Here is documentation that I made for the ArduCopter Beta Frame as well as thoughts and a short flight test video. All of the pictures can be clicked on for full-resolution and the videos are in 1080p.
Open Bag #1 and take out 1 of the Main Frame boards. You'll also need 4 of the M3 x 25mm Male-Female Nylon Spacers and 4 of the M3 x 6mm Nylon screws that are in Bag #9. The main frame is supposed to
support both '+' and 'X' configurations. Take each of the spacers and put them over the hole closest to the
center of the three holes near the outside edge of the Main Frame board with the female side down. Secure each one with a screw from the bottom of the board. The spacers should NOT be installed over where the aluminum arms will be which depends on if you have a '+' or 'X' configuration. Now, take 4 - M3 x 20mm steel screws out of Bag #9 and place them through the innermost hole. These will end up going through your aluminum arms, so place them accordingly. In anticipation of installing the Power Distribution Board and to make it easier for ourselves when we do, it is best to install the spacers right now. Open Bag #3 and take out the 4 - M3 x 12mm Male-Female Nylon spacers and the 4 - M3 Nylon Nuts. Place the spacers through the innermost holes with the female side up that are not being used by the steel screws. These spacers should line up with the longer spacers already installed. Secure them from the bottom side of the board with a nut.
Now, remove the second Main Frame board and line it up with the first one. These two boards will sandwich the aluminum arms. Take out the 8 - M3 x 20mm Nylon Screws and 8 - M3 Nylon Nuts from Bag #9. Two of the nylon screws will be on either side of an aluminum arm and the steel screw will pass through the arm. Place the nylon screws through both Main Frame boards in the outermost holes of where your arms will be. Place a nut just barely on the other end; we will tighten it later.
Now, choose the size of aluminum arm you want to use. If you look at it, you should an elongated hole on both ends. Find the side where the hole is furthest from the end of the arm. This is the side that should face up and the end that your motor will mount to. The motor mount parts are located in Bag #7 and #8. The upper part of the motor mount is the larger piece. Take a M3 x 25mm Steel screw and place a steel washer followed by a nylon washer on it. Push it through the lower motor mount, the aluminum arm, and the upper motor mount. Take your 16/19 mm spacing motor and line it up with the holes on the end of the upper motor mount and the steel screw you just put it. Tighten the steel screw and use the mounting screws that came with your motor for the remaining three holes. Find 2 - M3 x 25mm plastic screws and nuts and place them through the remaining holes of the motor mount. These should press the motor mount pieces tightly to the aluminum arm and brace both sides of the arm. Do this for all four of the arms.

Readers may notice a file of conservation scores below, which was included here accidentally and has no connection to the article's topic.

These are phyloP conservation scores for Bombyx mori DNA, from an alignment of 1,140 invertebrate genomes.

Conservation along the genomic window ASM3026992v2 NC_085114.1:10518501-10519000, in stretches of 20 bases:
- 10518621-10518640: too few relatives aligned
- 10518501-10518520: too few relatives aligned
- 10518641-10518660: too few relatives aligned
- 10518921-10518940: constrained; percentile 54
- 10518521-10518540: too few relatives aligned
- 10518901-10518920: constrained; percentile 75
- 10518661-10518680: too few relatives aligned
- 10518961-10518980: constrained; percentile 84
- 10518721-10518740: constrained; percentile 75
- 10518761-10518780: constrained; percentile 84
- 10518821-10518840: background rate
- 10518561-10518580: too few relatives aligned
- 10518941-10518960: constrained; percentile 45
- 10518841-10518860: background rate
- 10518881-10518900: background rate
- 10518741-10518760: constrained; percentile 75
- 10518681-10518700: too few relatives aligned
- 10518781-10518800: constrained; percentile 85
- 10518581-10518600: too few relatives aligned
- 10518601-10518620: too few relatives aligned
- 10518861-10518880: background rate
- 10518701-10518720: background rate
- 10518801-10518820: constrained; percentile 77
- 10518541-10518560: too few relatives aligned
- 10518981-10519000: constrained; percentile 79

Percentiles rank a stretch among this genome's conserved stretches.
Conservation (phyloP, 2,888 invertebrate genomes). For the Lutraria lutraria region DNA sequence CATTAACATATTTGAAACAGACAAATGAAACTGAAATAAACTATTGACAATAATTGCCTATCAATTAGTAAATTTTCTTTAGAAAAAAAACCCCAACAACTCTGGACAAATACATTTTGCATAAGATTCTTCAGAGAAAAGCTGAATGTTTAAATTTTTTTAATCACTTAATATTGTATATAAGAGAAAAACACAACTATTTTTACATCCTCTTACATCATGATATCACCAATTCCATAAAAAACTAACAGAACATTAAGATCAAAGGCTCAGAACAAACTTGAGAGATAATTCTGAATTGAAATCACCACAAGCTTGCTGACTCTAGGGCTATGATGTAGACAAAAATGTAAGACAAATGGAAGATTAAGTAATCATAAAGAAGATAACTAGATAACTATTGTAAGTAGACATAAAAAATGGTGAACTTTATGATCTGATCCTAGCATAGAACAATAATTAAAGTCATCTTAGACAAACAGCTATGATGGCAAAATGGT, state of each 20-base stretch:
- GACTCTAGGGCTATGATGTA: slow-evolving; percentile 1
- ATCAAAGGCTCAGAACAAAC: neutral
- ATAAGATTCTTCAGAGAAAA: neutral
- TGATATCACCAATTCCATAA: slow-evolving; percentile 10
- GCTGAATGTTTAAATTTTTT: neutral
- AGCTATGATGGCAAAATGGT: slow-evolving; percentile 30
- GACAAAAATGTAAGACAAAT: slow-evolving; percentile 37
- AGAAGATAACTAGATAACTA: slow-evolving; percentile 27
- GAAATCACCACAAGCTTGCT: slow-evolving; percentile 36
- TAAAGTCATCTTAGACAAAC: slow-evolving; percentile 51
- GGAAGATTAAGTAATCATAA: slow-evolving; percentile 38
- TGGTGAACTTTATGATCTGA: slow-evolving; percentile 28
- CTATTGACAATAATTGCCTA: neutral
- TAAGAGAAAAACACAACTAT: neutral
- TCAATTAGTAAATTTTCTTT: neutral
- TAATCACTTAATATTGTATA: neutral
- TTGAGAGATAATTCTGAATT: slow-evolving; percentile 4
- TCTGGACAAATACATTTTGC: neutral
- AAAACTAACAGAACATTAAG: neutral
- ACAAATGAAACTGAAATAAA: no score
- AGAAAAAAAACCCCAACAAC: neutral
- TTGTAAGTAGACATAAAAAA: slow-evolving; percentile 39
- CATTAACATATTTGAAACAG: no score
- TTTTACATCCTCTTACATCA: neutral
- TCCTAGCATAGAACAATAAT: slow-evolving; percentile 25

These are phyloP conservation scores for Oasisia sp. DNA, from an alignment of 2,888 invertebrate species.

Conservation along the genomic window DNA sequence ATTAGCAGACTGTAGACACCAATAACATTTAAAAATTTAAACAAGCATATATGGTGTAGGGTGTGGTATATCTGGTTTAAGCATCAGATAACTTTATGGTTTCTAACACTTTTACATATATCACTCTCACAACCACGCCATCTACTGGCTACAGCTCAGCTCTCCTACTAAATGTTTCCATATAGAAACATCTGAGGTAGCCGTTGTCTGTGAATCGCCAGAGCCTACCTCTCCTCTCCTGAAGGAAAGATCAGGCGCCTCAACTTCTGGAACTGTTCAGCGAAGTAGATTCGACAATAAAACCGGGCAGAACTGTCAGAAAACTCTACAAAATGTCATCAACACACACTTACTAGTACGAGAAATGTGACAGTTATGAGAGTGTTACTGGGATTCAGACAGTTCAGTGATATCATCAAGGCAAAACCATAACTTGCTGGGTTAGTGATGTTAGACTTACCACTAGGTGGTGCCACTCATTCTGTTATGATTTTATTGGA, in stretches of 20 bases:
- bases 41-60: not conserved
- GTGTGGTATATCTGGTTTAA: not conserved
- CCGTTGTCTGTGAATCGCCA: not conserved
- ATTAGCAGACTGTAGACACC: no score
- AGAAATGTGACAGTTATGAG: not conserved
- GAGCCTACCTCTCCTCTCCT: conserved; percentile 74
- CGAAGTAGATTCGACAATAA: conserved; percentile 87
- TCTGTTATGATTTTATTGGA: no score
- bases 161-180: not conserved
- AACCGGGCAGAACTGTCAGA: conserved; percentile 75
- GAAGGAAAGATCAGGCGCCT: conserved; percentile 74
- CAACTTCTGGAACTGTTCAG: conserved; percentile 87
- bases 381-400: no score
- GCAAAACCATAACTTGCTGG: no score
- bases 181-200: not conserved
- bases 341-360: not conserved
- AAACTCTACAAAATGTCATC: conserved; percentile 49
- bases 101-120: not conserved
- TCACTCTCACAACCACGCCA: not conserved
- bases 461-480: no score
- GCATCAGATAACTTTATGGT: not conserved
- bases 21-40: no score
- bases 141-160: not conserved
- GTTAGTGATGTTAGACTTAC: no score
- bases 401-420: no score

Slide each aluminum arm between the nylon screws of the Main Frame boards and pass the steel screw through them. Secure the steel screws on the bottom with the 4 - M3 x 10mm Female-Female Nylon Spacers found in Bag #4 and tighten the nylon screws so that the Main Frame boards are snug with the aluminum arms.
Take out the Battery Mounting Plate and the 4 - M3 x 6mm Nylon Screws from Bag #4 along with the velcro battery strap from Bag #9. Thread the velcro strap through the batter mounting plate ensuring that you have the correct side of the strap so that it will stick to itself. Make sure the recessed screw holes are also on that side.
Line the screw holes up with the nylon spacers on the bottom of the Main Frame board taking note of which direction you'll want the battery to be. In my 'X' configuration, I want the length of the battery to be facing straight forward and aft. Secure it with the 4 nylon screws.
Now, look at the Power Distribution PCB found in Bag #3. I didn't bother with using the PCB to route the signal cables of the ESCs because my cables are long enough to reach the APM directly. Notice there are 3 distinct trace areas on the PCB. The largest one in the middle is the positive and the two others are negative. Since the negative areas are not connected, we will bridge them together in two places with the 18 AWG cable included in Bag #3. Pass those through the bottom side of the PCB. The positive and negative cables from each ESC and from the battery need to be soldered on. Also place an additional solder layer of about 0.8 mm thickness on the traces. In my case, since this is a prototype, I want to be able to easily swap out parts like motors and ESCs. So, instead of soldering my ESCs directly to the PCB, I have EC3 connectors soldered on and I am not mounting the cabling inside of the arms.